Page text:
Solar batteries store unused energy during the day. The energy can be sourced when new solar power is no longer available. They will switch on to power your home when your solar power supply is exhausted.

Most solar batteries are 10kW. When full, they will power your home for about 24 hours. However, output will vary depending on how much you use.

Solar Generators

Solar batteries are useful in a blackout, but if you don’t have batteries connected to your system, a solar generator is a useful alternative. Like panels, it sources power from the sun to keep your home running. It can be charged with or without solar panels.

A gas generator can also be useful during a blackout, but it has significant downsides. For example, you need gas to run a gas generator. If you don’t have gas in your home, you must go out and purchase it, which may not be so easy during a blackout.

Gas generators are also noisier than solar generators, and they pollute the atmosphere. Solar is a quieter, greener, more convenient option.

Portable Solar Panels

Portable solar panels work just like regular solar panels. They use an inverter to convert DC power into AC power that you can use to power your home.

The panels are smaller than rooftop panels, so they are conveniently portable. However, they don’t hold as much of a charge. They won’t charge your entire home, but they can power some lighting, electronic devices, and appliances.

They are also less expensive than rooftop solar, so they are more accessible.

Portable solar panels offer a unique advantage during blackout situations and other emergencies that go beyond powering homes. They can be transported to emergency pop-up shelters to serve displaced individuals. They provide creature comforts and can run medical equipment that can save lives.

They can be combined with solar generators to power emergency shelters.

Portable solar panels also come in handy for camping trips and other outdoor activities.

Solar Lanterns and Flashlights

Solar lanterns and flashlights won’t power your entire home, but they offer a light source during blackout emergencies. They can help you see in dark spaces when a blackout occurs. Unlike traditional flashlights and lanterns, they don’t rely on a battery which may burn out during a blackout.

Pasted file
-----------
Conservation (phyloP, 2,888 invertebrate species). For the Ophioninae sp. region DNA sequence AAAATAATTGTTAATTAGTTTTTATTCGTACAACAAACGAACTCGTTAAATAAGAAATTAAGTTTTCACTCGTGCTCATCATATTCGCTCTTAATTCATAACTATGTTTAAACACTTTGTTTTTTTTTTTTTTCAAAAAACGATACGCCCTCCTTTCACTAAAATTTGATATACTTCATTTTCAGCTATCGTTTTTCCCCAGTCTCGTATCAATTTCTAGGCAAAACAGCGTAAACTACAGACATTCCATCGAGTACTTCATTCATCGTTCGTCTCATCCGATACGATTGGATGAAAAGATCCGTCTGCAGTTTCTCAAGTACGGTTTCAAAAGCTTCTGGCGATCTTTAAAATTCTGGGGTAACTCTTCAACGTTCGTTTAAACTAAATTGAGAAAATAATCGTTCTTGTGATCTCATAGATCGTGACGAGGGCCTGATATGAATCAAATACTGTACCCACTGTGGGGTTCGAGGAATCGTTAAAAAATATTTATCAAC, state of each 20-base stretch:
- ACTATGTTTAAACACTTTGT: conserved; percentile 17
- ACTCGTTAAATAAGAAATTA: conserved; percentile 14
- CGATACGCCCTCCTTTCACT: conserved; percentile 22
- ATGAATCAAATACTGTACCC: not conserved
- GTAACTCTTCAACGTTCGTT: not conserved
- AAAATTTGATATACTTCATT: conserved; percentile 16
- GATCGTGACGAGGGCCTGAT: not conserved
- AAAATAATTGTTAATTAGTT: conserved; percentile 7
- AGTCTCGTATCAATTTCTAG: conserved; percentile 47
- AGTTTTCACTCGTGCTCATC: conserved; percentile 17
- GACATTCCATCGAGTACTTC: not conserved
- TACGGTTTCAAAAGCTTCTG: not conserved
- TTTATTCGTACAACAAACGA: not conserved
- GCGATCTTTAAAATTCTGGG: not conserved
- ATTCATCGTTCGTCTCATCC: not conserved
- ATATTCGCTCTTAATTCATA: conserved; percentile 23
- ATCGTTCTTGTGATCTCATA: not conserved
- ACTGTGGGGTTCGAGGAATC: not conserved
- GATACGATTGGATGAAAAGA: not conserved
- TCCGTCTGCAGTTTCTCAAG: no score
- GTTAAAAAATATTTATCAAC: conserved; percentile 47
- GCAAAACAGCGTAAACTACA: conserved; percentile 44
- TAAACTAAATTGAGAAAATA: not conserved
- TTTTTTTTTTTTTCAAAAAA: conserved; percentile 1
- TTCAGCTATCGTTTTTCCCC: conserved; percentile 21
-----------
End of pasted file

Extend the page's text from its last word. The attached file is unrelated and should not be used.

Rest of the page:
What are the Benefits of Solar During a Blackout?
  • Continuous Energy During Daylight Hours: The biggest advantage of solar during a blackout is its ability to provide continuous energy during daylight hours. It allows you to run devices and appliances and connect with others in emergencies. The panels will not provide power when the sun is gone, but batteries can store energy which can be used at night.

  • Cost Savings: The demand for power skyrockets during a blackout. Solar power is free to access. It will save you money in the long run.

  • Eco-Friendly: There are other sources of power you can rely on during a blackout, such as a gas generator, but solar is an eco-friendly solution. It will power your home without creating greenhouse gas emissions.

  • Independence: Solar power helps you maintain independence from the electrical grid. You can rely on your power source, even during a blackout. However, some solar panels are tied to the electrical grid and will not be useful during a blackout. Avoid purchasing a grid-tied system if you live in a disaster-prone area.

How to Use Solar Panels During a Power Outage

Depending on the circumstances, some systems may switch on automatically when a blackout occurs. Others must be activated.

The activation process varies depending on your inverter type, but these guidelines will provide a general outline.